The European distressed market has been quiet this year. This is a function of ongoing government support, supportive sponsors and lenders, and a huge amount of liquidity in the market. Many companies which we and our clients identified as potential restructuring candidates have managed to complete successful refinancing transactions and have avoided the restructuring negotiation table.
As a result of this macroeconomic environment, despite the last 18 months resulting in the introduction of new restructuring frameworks not only in the UK, but across Europe, we are yet to see significant volumes of distressed situations that result in those frameworks being used.
In the absence of significant distressed opportunity, our clients, who are predominantly credit funds, are refocusing on a broader range of opportunistic investments. Where restructuring situations do arise, they often arise in relation to companies which don’t raise capital in the public markets, and so are less widely followed.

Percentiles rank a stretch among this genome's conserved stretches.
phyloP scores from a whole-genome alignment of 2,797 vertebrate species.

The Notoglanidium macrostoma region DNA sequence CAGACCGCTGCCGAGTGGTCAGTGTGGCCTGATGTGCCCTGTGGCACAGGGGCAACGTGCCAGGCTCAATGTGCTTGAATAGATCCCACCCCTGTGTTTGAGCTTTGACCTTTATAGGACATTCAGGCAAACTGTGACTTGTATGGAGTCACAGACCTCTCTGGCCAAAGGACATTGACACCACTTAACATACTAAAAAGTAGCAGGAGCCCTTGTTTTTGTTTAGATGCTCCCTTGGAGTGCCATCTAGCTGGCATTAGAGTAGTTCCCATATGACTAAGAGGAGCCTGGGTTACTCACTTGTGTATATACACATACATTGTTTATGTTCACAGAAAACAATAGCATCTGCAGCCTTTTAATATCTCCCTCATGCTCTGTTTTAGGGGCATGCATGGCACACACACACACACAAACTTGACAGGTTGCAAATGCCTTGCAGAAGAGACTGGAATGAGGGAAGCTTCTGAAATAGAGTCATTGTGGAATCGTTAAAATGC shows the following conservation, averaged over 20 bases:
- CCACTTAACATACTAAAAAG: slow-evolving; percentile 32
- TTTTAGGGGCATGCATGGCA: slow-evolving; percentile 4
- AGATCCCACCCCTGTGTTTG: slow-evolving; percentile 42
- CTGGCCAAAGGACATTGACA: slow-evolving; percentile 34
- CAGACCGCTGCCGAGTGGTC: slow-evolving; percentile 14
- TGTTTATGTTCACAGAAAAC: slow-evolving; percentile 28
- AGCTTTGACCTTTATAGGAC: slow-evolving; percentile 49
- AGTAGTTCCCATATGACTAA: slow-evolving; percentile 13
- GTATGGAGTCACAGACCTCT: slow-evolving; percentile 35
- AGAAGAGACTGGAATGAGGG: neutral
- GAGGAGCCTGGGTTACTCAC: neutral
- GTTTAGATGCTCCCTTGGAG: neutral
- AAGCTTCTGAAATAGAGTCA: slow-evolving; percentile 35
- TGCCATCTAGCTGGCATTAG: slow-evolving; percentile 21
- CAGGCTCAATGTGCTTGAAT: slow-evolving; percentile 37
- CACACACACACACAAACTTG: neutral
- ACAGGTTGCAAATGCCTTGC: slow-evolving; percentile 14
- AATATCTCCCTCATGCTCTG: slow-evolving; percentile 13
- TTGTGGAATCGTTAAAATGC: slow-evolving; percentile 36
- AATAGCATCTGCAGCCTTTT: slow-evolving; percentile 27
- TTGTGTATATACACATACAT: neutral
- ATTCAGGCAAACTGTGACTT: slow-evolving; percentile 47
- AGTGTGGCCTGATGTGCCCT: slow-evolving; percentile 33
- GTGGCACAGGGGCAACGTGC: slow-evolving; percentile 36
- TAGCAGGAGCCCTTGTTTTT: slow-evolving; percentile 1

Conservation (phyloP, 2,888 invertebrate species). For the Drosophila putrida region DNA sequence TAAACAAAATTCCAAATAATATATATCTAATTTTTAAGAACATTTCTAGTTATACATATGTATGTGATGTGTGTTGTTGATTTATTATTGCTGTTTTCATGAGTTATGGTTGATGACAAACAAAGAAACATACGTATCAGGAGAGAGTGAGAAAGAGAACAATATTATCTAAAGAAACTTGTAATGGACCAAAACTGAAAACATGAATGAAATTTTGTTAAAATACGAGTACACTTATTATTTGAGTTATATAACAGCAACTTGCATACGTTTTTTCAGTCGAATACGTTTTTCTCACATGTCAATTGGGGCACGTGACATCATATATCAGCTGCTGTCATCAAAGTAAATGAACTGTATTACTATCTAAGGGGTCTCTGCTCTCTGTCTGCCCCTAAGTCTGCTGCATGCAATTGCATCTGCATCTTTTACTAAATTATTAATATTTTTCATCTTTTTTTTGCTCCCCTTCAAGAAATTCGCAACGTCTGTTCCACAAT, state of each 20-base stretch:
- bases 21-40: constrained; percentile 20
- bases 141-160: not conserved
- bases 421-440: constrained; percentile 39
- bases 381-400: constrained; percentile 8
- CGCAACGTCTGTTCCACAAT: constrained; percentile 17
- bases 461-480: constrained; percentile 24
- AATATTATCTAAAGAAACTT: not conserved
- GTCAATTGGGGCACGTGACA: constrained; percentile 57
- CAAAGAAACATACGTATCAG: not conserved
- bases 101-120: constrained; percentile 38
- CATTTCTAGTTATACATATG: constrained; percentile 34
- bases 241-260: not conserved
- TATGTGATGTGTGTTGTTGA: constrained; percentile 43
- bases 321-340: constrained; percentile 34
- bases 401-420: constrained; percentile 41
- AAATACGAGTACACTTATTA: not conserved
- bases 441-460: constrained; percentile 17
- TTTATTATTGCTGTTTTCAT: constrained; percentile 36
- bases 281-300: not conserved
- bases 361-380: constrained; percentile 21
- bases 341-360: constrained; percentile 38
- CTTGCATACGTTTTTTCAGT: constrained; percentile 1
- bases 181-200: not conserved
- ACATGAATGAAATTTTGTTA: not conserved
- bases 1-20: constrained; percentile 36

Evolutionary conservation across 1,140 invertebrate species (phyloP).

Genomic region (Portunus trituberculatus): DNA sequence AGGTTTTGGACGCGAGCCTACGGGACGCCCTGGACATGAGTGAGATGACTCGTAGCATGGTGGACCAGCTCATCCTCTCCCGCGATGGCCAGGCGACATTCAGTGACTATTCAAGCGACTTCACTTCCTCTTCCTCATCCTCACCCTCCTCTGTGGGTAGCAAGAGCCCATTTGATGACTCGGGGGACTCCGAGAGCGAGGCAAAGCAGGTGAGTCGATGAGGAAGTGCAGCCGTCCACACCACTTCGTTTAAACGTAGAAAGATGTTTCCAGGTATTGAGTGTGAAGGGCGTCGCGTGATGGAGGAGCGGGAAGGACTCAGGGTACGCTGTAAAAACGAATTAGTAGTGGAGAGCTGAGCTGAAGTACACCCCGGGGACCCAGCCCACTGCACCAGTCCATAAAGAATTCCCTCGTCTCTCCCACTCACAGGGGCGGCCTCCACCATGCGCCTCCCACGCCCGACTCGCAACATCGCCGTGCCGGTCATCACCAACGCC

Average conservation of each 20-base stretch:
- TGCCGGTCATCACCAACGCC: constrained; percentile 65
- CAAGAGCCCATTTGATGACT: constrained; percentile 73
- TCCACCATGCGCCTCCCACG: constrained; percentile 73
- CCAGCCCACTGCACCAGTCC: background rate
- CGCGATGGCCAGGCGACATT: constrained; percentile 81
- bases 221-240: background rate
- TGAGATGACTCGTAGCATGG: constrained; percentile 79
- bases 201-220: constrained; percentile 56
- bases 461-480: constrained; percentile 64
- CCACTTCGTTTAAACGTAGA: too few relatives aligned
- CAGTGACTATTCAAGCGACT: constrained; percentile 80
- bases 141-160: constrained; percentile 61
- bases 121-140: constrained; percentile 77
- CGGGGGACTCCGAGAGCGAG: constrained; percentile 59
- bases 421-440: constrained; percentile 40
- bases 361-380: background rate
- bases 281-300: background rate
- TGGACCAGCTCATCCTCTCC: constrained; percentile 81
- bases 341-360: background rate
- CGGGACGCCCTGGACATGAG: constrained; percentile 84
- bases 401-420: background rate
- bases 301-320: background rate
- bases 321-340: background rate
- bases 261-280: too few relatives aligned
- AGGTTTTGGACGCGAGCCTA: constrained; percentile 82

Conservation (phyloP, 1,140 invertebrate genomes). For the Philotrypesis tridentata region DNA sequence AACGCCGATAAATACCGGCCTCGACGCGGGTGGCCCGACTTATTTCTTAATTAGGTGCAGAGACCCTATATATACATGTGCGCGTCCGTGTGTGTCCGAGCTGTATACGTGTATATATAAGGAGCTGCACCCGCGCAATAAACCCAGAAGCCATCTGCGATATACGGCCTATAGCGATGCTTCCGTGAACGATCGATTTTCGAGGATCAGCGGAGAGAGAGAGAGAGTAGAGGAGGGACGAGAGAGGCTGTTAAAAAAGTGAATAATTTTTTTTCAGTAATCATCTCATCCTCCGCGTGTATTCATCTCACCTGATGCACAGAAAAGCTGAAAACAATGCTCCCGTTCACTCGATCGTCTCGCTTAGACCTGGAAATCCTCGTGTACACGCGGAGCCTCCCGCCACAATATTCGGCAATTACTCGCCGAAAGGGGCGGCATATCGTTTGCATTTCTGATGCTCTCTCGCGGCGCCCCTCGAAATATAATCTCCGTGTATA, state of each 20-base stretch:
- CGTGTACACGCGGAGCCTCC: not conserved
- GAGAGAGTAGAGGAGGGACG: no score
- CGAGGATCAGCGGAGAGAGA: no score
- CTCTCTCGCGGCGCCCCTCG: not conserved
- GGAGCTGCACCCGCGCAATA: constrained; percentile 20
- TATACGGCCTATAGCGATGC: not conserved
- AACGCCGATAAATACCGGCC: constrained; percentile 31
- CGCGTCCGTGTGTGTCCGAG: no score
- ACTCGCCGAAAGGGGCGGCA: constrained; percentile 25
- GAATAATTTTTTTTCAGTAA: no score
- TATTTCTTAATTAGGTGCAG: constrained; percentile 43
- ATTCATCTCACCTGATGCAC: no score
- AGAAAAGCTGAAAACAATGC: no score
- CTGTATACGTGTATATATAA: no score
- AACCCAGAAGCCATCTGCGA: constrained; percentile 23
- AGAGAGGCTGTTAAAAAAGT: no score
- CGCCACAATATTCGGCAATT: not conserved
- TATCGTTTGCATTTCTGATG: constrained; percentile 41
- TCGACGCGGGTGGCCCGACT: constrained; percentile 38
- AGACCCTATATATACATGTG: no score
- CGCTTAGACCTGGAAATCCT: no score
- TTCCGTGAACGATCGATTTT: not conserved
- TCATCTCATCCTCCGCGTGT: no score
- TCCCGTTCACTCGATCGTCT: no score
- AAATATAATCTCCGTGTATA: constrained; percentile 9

Often clients are looking to off-market/private and illiquid situations to source opportunity and put capital to work. This is the space that has kept us particularly busy this year, with a number of restructuring and special situations transactions that we have executed outside the glare of public of markets.
As we look towards next year, the question remains as to when the distressed market will return. Cracks are starting to appear – inflationary pressures, supply chain constraints, the ongoing threat of the pandemic recovery being derailed, as seen recently with the Omicron variant. Any of these factors could result in increased levels of distressed and restructuring activity.